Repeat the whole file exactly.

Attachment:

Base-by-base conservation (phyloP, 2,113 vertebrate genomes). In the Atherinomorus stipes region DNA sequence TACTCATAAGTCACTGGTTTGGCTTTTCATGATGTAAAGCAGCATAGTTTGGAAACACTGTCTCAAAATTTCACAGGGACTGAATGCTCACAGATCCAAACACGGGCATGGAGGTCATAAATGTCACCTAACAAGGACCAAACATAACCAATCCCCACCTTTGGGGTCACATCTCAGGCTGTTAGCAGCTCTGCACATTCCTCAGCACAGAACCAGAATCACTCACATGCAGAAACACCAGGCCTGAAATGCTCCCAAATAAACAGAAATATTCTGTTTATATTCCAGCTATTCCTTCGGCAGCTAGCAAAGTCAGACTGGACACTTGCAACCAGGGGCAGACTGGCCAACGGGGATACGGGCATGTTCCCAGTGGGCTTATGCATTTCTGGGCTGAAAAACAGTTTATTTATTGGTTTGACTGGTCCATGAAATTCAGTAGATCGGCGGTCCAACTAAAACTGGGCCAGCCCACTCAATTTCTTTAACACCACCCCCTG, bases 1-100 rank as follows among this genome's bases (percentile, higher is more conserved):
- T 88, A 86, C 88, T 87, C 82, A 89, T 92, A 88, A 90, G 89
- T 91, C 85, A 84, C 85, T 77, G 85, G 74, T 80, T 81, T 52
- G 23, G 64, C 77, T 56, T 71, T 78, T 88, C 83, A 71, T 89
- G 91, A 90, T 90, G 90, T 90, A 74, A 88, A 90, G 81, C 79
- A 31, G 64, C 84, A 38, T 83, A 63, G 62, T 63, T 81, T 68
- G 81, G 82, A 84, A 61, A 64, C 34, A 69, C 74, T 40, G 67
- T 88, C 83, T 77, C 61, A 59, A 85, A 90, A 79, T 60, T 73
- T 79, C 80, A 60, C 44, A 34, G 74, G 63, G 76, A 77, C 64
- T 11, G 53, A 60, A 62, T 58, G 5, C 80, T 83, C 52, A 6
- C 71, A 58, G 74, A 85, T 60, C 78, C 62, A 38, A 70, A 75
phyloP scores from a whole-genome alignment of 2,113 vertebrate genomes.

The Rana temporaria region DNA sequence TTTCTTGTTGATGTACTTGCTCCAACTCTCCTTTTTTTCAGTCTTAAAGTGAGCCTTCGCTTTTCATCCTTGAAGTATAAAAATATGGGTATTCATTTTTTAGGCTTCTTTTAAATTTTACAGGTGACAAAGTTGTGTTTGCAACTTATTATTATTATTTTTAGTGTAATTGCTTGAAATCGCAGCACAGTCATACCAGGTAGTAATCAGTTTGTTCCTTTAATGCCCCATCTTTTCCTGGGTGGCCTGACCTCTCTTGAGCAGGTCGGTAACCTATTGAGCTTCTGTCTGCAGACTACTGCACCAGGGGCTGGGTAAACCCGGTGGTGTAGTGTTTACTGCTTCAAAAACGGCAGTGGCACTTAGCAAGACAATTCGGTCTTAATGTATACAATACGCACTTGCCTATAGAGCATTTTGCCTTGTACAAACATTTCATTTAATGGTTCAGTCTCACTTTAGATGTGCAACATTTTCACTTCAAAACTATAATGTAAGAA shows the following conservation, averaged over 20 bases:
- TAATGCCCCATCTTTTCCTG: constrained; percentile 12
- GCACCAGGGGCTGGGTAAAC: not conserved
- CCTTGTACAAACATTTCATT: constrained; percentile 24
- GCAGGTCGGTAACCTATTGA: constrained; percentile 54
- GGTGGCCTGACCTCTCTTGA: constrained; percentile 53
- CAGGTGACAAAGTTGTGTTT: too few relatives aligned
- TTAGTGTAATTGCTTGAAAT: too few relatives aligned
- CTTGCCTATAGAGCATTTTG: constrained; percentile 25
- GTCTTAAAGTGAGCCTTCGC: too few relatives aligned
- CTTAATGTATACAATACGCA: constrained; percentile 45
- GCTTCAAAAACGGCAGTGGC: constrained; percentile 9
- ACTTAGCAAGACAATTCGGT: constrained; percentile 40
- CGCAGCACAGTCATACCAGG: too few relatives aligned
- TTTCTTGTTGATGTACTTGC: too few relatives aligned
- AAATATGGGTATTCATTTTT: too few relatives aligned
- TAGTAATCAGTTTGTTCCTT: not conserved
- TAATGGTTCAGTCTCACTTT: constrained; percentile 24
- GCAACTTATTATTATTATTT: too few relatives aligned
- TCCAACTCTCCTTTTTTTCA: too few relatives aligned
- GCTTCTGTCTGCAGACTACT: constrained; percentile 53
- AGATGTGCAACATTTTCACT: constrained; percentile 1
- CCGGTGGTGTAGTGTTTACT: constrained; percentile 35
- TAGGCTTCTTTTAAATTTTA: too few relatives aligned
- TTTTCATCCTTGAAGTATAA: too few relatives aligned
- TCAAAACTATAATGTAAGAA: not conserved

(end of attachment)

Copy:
Base-by-base conservation (phyloP, 2,113 vertebrate genomes). In the Atherinomorus stipes region DNA sequence TACTCATAAGTCACTGGTTTGGCTTTTCATGATGTAAAGCAGCATAGTTTGGAAACACTGTCTCAAAATTTCACAGGGACTGAATGCTCACAGATCCAAACACGGGCATGGAGGTCATAAATGTCACCTAACAAGGACCAAACATAACCAATCCCCACCTTTGGGGTCACATCTCAGGCTGTTAGCAGCTCTGCACATTCCTCAGCACAGAACCAGAATCACTCACATGCAGAAACACCAGGCCTGAAATGCTCCCAAATAAACAGAAATATTCTGTTTATATTCCAGCTATTCCTTCGGCAGCTAGCAAAGTCAGACTGGACACTTGCAACCAGGGGCAGACTGGCCAACGGGGATACGGGCATGTTCCCAGTGGGCTTATGCATTTCTGGGCTGAAAAACAGTTTATTTATTGGTTTGACTGGTCCATGAAATTCAGTAGATCGGCGGTCCAACTAAAACTGGGCCAGCCCACTCAATTTCTTTAACACCACCCCCTG, bases 1-100 rank as follows among this genome's bases (percentile, higher is more conserved):
- T 88, A 86, C 88, T 87, C 82, A 89, T 92, A 88, A 90, G 89
- T 91, C 85, A 84, C 85, T 77, G 85, G 74, T 80, T 81, T 52
- G 23, G 64, C 77, T 56, T 71, T 78, T 88, C 83, A 71, T 89
- G 91, A 90, T 90, G 90, T 90, A 74, A 88, A 90, G 81, C 79
- A 31, G 64, C 84, A 38, T 83, A 63, G 62, T 63, T 81, T 68
- G 81, G 82, A 84, A 61, A 64, C 34, A 69, C 74, T 40, G 67
- T 88, C 83, T 77, C 61, A 59, A 85, A 90, A 79, T 60, T 73
- T 79, C 80, A 60, C 44, A 34, G 74, G 63, G 76, A 77, C 64
- T 11, G 53, A 60, A 62, T 58, G 5, C 80, T 83, C 52, A 6
- C 71, A 58, G 74, A 85, T 60, C 78, C 62, A 38, A 70, A 75
phyloP scores from a whole-genome alignment of 2,113 vertebrate genomes.

The Rana temporaria region DNA sequence TTTCTTGTTGATGTACTTGCTCCAACTCTCCTTTTTTTCAGTCTTAAAGTGAGCCTTCGCTTTTCATCCTTGAAGTATAAAAATATGGGTATTCATTTTTTAGGCTTCTTTTAAATTTTACAGGTGACAAAGTTGTGTTTGCAACTTATTATTATTATTTTTAGTGTAATTGCTTGAAATCGCAGCACAGTCATACCAGGTAGTAATCAGTTTGTTCCTTTAATGCCCCATCTTTTCCTGGGTGGCCTGACCTCTCTTGAGCAGGTCGGTAACCTATTGAGCTTCTGTCTGCAGACTACTGCACCAGGGGCTGGGTAAACCCGGTGGTGTAGTGTTTACTGCTTCAAAAACGGCAGTGGCACTTAGCAAGACAATTCGGTCTTAATGTATACAATACGCACTTGCCTATAGAGCATTTTGCCTTGTACAAACATTTCATTTAATGGTTCAGTCTCACTTTAGATGTGCAACATTTTCACTTCAAAACTATAATGTAAGAA shows the following conservation, averaged over 20 bases:
- TAATGCCCCATCTTTTCCTG: constrained; percentile 12
- GCACCAGGGGCTGGGTAAAC: not conserved
- CCTTGTACAAACATTTCATT: constrained; percentile 24
- GCAGGTCGGTAACCTATTGA: constrained; percentile 54
- GGTGGCCTGACCTCTCTTGA: constrained; percentile 53
- CAGGTGACAAAGTTGTGTTT: too few relatives aligned
- TTAGTGTAATTGCTTGAAAT: too few relatives aligned
- CTTGCCTATAGAGCATTTTG: constrained; percentile 25
- GTCTTAAAGTGAGCCTTCGC: too few relatives aligned
- CTTAATGTATACAATACGCA: constrained; percentile 45
- GCTTCAAAAACGGCAGTGGC: constrained; percentile 9
- ACTTAGCAAGACAATTCGGT: constrained; percentile 40
- CGCAGCACAGTCATACCAGG: too few relatives aligned
- TTTCTTGTTGATGTACTTGC: too few relatives aligned
- AAATATGGGTATTCATTTTT: too few relatives aligned
- TAGTAATCAGTTTGTTCCTT: not conserved
- TAATGGTTCAGTCTCACTTT: constrained; percentile 24
- GCAACTTATTATTATTATTT: too few relatives aligned
- TCCAACTCTCCTTTTTTTCA: too few relatives aligned
- GCTTCTGTCTGCAGACTACT: constrained; percentile 53
- AGATGTGCAACATTTTCACT: constrained; percentile 1
- CCGGTGGTGTAGTGTTTACT: constrained; percentile 35
- TAGGCTTCTTTTAAATTTTA: too few relatives aligned
- TTTTCATCCTTGAAGTATAA: too few relatives aligned
- TCAAAACTATAATGTAAGAA: not conserved